Unity Congregation on Birmingham's Southside will be hosting Kehillat Shalom. A new Chavurah has formed in Birmingham and plans to sta...
A new Chavurah has formed in Birmingham and plans to start holding weekly Shabbat services next month.
Kehillat Shalom is an entirely lay-led group that had its first organizational meeting on May 23, to get a sense from the 20 in attendance as to what they want to see in the group.
Barry Ivker said this is part of a national trend of smaller groups that are more close-knit, informal and flexible than traditional congregations.
The group’s Facebook page defines a chavurah as “a small group of like-minded Jews who assemble for the purposes of facilitating Shabbat and holiday prayer services, sharing communal experiences such as lifecycle events, and Jewish learning.”
The group’s mission “is to be a congenial group that meets for worship, celebrating Jewish holidays in a ‘traditional’ Conservative manner, friendship, support and shmoozing.” It will be egalitarian.
The group has a Torah on loan, is seeking a second Torah, and received chumashim and prayer books from a congregation in New Hampshire and Shir Chadash in Metairie, among other sources. Kehillat Shalom officially incorporated on May 27.
The group is renting space on a monthly basis at Unity Congregation on Highland Avenue, and will hold services Saturdays at 10 a.m. The first official service will be on June 18, though some are planning a service on June 11 to work out the kinks.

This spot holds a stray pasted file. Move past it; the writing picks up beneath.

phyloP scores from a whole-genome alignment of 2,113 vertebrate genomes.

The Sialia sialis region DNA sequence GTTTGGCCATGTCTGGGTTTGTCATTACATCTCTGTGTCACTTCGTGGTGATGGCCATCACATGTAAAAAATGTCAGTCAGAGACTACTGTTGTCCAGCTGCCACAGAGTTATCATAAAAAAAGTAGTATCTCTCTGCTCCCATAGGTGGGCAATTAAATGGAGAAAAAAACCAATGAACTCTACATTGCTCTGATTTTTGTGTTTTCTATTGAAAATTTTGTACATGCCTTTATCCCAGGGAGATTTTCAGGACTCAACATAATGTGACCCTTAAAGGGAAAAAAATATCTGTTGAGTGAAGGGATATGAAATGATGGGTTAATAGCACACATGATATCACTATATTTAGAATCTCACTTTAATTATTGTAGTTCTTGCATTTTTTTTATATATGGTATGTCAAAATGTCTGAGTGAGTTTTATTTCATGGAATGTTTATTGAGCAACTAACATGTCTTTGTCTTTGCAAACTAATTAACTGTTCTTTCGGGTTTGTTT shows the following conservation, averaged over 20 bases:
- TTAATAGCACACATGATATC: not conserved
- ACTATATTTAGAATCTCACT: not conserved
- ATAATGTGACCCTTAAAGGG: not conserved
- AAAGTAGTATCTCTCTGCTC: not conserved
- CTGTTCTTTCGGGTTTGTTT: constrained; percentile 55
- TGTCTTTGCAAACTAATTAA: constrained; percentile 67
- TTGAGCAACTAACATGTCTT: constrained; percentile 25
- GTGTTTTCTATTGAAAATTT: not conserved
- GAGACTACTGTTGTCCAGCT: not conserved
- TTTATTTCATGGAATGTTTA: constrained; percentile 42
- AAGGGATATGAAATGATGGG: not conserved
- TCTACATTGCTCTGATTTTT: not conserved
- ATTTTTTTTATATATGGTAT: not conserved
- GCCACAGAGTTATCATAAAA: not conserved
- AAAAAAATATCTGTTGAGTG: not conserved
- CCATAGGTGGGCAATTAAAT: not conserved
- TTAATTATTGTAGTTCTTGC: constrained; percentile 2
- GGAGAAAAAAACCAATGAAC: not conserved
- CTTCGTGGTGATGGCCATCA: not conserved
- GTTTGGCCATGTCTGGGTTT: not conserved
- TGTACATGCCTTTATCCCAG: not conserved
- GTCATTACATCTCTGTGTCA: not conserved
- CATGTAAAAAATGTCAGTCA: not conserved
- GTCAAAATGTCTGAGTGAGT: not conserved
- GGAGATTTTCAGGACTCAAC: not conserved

Fred Benjamin said the sanctuary, which holds about 125, is non-denominational, with no religious symbolism of any kind. Even the stained glass window is abstract.
At the initial meeting, the group considered four locations. Jacob Halpern attended to offer space at Beth-El, the city’s established Conservative congregation. Halpern, Beth-El vice president, said Beth-El “has reached out to those in our community considering other options for Jewish practice. We have offered space to allow multiple groups within our congregation to practice as they would like within the broad tent of Conservative Judaism.”
Most of those involved in the chavurah have been active at Beth-El and were vocally opposed to recent controversial personnel moves at the congregation. But Fran Ivker noted that the chavurah concept has been discussed among them for several years.
The group's name comes from a desire to get together in an atmosphere of peace, and they emphasize they are putting any past issues aside and looking forward in a positive manner.
Barry Ivker said this is not a new synagogue, nor are they trying to set up a congregation to compete with anyone else.
They stated that participants in the chavurah are welcome to continue membership and involvement in the community’s other religious institutions.
The chavurah will offer programming according to the wishes of the group. “People can openly express their feelings, then we vote,” Fran Ivker said.
Barry Ivker said there has been some interest expressed in Bar/Bat Mitzvah training, for example.
Benjamin added, “it’s in the very formative stage and open to suggestions.”
They will not prepare food at Unity, because the kitchen is not kosher, but plan to have potluck lunches following services.
“We’re looking forward to getting started,” Benjamin said.